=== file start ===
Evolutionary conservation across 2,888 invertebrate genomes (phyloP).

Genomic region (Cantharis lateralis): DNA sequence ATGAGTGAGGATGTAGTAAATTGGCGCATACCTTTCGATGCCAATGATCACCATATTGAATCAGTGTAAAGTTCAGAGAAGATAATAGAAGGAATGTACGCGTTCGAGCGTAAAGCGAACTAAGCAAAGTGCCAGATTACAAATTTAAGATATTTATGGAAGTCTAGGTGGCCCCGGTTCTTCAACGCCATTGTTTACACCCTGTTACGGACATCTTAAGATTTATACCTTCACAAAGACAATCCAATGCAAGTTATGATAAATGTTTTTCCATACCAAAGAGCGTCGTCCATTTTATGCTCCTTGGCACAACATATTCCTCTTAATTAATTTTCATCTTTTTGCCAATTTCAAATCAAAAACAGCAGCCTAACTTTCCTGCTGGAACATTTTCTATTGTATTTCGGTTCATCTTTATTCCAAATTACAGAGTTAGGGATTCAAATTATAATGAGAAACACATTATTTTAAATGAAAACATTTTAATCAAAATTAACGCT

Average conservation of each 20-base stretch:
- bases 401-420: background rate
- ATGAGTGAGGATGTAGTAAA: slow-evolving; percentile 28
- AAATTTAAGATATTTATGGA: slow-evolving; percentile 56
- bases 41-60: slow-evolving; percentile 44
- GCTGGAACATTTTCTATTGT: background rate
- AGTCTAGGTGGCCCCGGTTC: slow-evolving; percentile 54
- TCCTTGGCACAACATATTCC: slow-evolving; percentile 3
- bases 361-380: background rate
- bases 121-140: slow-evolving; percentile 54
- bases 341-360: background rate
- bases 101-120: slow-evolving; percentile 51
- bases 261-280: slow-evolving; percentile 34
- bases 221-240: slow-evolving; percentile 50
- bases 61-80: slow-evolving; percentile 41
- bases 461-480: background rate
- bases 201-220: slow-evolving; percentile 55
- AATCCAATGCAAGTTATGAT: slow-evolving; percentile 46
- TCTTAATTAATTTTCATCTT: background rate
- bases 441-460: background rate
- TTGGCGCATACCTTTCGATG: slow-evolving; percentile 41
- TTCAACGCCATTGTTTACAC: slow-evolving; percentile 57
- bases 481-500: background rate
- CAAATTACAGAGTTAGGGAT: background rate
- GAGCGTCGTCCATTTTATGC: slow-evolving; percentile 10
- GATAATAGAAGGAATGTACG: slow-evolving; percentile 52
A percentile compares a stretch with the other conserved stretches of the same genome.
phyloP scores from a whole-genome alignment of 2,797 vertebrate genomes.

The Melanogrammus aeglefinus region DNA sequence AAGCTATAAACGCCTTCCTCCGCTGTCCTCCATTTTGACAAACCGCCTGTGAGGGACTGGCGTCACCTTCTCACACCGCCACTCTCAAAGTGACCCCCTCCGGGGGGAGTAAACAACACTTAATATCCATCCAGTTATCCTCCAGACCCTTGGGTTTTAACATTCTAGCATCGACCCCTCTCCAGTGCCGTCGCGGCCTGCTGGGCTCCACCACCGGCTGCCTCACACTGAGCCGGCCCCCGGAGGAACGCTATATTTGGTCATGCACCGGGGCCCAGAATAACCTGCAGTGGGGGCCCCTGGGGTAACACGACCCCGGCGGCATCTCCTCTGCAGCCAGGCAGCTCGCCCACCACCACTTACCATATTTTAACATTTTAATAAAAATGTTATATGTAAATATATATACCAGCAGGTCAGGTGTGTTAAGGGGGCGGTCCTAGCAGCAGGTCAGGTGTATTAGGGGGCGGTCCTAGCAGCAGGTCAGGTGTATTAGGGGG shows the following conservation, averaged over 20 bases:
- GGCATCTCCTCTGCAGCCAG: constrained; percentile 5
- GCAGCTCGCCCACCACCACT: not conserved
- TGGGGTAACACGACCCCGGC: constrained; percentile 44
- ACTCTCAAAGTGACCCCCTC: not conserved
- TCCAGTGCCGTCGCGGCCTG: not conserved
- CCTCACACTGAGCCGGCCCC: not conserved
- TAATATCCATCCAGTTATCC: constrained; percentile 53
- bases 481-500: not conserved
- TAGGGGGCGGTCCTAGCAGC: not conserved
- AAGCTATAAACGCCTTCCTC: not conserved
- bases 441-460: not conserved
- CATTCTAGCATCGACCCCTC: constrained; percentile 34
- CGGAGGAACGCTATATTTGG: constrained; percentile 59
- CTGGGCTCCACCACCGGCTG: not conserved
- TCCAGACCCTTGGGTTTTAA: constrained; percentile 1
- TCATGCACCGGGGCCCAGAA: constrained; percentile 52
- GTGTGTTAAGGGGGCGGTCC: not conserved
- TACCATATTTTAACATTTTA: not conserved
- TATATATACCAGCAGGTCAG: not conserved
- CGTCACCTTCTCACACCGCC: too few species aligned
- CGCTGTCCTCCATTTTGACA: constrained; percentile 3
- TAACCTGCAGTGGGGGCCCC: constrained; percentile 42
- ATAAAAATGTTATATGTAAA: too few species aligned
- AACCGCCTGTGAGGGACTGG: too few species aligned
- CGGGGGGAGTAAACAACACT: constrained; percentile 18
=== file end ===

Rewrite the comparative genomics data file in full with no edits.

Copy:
Evolutionary conservation across 2,888 invertebrate genomes (phyloP).

Genomic region (Cantharis lateralis): DNA sequence ATGAGTGAGGATGTAGTAAATTGGCGCATACCTTTCGATGCCAATGATCACCATATTGAATCAGTGTAAAGTTCAGAGAAGATAATAGAAGGAATGTACGCGTTCGAGCGTAAAGCGAACTAAGCAAAGTGCCAGATTACAAATTTAAGATATTTATGGAAGTCTAGGTGGCCCCGGTTCTTCAACGCCATTGTTTACACCCTGTTACGGACATCTTAAGATTTATACCTTCACAAAGACAATCCAATGCAAGTTATGATAAATGTTTTTCCATACCAAAGAGCGTCGTCCATTTTATGCTCCTTGGCACAACATATTCCTCTTAATTAATTTTCATCTTTTTGCCAATTTCAAATCAAAAACAGCAGCCTAACTTTCCTGCTGGAACATTTTCTATTGTATTTCGGTTCATCTTTATTCCAAATTACAGAGTTAGGGATTCAAATTATAATGAGAAACACATTATTTTAAATGAAAACATTTTAATCAAAATTAACGCT

Average conservation of each 20-base stretch:
- bases 401-420: background rate
- ATGAGTGAGGATGTAGTAAA: slow-evolving; percentile 28
- AAATTTAAGATATTTATGGA: slow-evolving; percentile 56
- bases 41-60: slow-evolving; percentile 44
- GCTGGAACATTTTCTATTGT: background rate
- AGTCTAGGTGGCCCCGGTTC: slow-evolving; percentile 54
- TCCTTGGCACAACATATTCC: slow-evolving; percentile 3
- bases 361-380: background rate
- bases 121-140: slow-evolving; percentile 54
- bases 341-360: background rate
- bases 101-120: slow-evolving; percentile 51
- bases 261-280: slow-evolving; percentile 34
- bases 221-240: slow-evolving; percentile 50
- bases 61-80: slow-evolving; percentile 41
- bases 461-480: background rate
- bases 201-220: slow-evolving; percentile 55
- AATCCAATGCAAGTTATGAT: slow-evolving; percentile 46
- TCTTAATTAATTTTCATCTT: background rate
- bases 441-460: background rate
- TTGGCGCATACCTTTCGATG: slow-evolving; percentile 41
- TTCAACGCCATTGTTTACAC: slow-evolving; percentile 57
- bases 481-500: background rate
- CAAATTACAGAGTTAGGGAT: background rate
- GAGCGTCGTCCATTTTATGC: slow-evolving; percentile 10
- GATAATAGAAGGAATGTACG: slow-evolving; percentile 52
A percentile compares a stretch with the other conserved stretches of the same genome.
phyloP scores from a whole-genome alignment of 2,797 vertebrate genomes.

The Melanogrammus aeglefinus region DNA sequence AAGCTATAAACGCCTTCCTCCGCTGTCCTCCATTTTGACAAACCGCCTGTGAGGGACTGGCGTCACCTTCTCACACCGCCACTCTCAAAGTGACCCCCTCCGGGGGGAGTAAACAACACTTAATATCCATCCAGTTATCCTCCAGACCCTTGGGTTTTAACATTCTAGCATCGACCCCTCTCCAGTGCCGTCGCGGCCTGCTGGGCTCCACCACCGGCTGCCTCACACTGAGCCGGCCCCCGGAGGAACGCTATATTTGGTCATGCACCGGGGCCCAGAATAACCTGCAGTGGGGGCCCCTGGGGTAACACGACCCCGGCGGCATCTCCTCTGCAGCCAGGCAGCTCGCCCACCACCACTTACCATATTTTAACATTTTAATAAAAATGTTATATGTAAATATATATACCAGCAGGTCAGGTGTGTTAAGGGGGCGGTCCTAGCAGCAGGTCAGGTGTATTAGGGGGCGGTCCTAGCAGCAGGTCAGGTGTATTAGGGGG shows the following conservation, averaged over 20 bases:
- GGCATCTCCTCTGCAGCCAG: constrained; percentile 5
- GCAGCTCGCCCACCACCACT: not conserved
- TGGGGTAACACGACCCCGGC: constrained; percentile 44
- ACTCTCAAAGTGACCCCCTC: not conserved
- TCCAGTGCCGTCGCGGCCTG: not conserved
- CCTCACACTGAGCCGGCCCC: not conserved
- TAATATCCATCCAGTTATCC: constrained; percentile 53
- bases 481-500: not conserved
- TAGGGGGCGGTCCTAGCAGC: not conserved
- AAGCTATAAACGCCTTCCTC: not conserved
- bases 441-460: not conserved
- CATTCTAGCATCGACCCCTC: constrained; percentile 34
- CGGAGGAACGCTATATTTGG: constrained; percentile 59
- CTGGGCTCCACCACCGGCTG: not conserved
- TCCAGACCCTTGGGTTTTAA: constrained; percentile 1
- TCATGCACCGGGGCCCAGAA: constrained; percentile 52
- GTGTGTTAAGGGGGCGGTCC: not conserved
- TACCATATTTTAACATTTTA: not conserved
- TATATATACCAGCAGGTCAG: not conserved
- CGTCACCTTCTCACACCGCC: too few species aligned
- CGCTGTCCTCCATTTTGACA: constrained; percentile 3
- TAACCTGCAGTGGGGGCCCC: constrained; percentile 42
- ATAAAAATGTTATATGTAAA: too few species aligned
- AACCGCCTGTGAGGGACTGG: too few species aligned
- CGGGGGGAGTAAACAACACT: constrained; percentile 18